At the heart of every project that ILM has utilised performance capture for over the last 25+ years lies a core technology that helps push the boundaries of visual effects: Vicon motion capture systems. It is no exaggeration to say that the collaboration between ILM and Vicon has helped redefine the extent of our imagination.
The latest example of this work is one of ILM’s most challenging and ambitious projects ever – The Mandalorian.
Following the Emmy Award-winning season one, the latest season of The Mandalorian pushes the thrilling ride for fans to new heights — all thanks to ILM’s ground-breaking StageCraft technology that achieves a giant leap forward in filming techniques.
Working with Vicon, ILM has evolved well beyond traditional VFX motion capture to become a world leader in virtual production.
Turning vision into reality through technology
With The Mandalorian, filmmakers Jon Favreau and Dave Filoni have been explicit in their desire to “bring Star Wars to the screen in a new way.” With the scope and ambition of the series only increasing on the second season it was crucial that the actors and viewers not only experience a huge range of new worlds — but truly believe in the reality of the worlds being created and are able to build emotional connections with the characters.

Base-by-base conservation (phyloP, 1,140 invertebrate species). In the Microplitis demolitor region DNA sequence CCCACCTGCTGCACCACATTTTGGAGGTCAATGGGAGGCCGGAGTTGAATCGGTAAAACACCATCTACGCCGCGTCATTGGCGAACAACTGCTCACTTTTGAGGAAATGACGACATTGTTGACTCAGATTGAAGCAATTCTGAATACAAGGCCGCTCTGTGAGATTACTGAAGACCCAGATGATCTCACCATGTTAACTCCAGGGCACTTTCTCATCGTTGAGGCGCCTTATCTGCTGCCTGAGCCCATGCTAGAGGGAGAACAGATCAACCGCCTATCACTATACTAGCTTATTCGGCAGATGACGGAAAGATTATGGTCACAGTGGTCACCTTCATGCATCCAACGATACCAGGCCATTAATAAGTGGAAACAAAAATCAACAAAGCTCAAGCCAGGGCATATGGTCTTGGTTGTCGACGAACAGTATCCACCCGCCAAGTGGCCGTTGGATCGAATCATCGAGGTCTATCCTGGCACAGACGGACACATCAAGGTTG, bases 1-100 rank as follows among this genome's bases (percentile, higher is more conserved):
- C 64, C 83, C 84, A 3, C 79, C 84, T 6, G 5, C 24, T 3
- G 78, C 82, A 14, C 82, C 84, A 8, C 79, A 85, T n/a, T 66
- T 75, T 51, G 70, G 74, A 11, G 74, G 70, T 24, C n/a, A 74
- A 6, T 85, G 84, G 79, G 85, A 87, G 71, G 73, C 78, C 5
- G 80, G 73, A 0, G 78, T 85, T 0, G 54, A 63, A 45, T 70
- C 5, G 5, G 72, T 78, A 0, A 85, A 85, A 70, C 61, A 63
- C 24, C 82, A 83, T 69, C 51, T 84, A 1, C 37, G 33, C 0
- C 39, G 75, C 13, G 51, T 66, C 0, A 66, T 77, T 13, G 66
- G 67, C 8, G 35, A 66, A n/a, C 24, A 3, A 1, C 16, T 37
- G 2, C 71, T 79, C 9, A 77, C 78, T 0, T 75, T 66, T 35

This ambition has required new filming techniques to be rapidly developed and deployed — chief among them virtual production techniques including camera tracking for in-camera VFX (ICVFX).
Virtual production in its simplest form is the merger of physical and digital worlds. Through a combination of immersive technologies like virtual reality (VR) and augmented reality (AR), as well as ILM StageCraft and real-time render engines, virtual production allows filmmakers to view their projects live on set to quickly react and make changes as needed, rather than having to wait until post production. Virtual production also offers several logistical benefits as it allows for more iterations of scenes or shots to be created with fewer personnel in a shorter space of time, therefore significantly reducing production costs.
Allowing the creative team and the actors themselves to better visualise the environments on shoot day is paramount. Production teams previously had to imagine the final scene while using green screens to shoot, with visuals applied in post-production after the fact.
ILM has invested heavily in leading the way with these techniques – and projects such as The Mandalorian and George Clooney’s film, The Midnight Sky has been a tour de force of just what is possible with virtual production.
Motion capture technology in a virtual production pipeline is a crucial component in making these endeavours a reality. Vicon’s technology has allowed ILM to recreate the universe of Star Wars in compressed time with 60 different live environments, which they can use over and over again.
Everything from VR scouting, previsualisation, performance capture and in-camera VFX using giant LED walls can make use of Vicon technology in some way.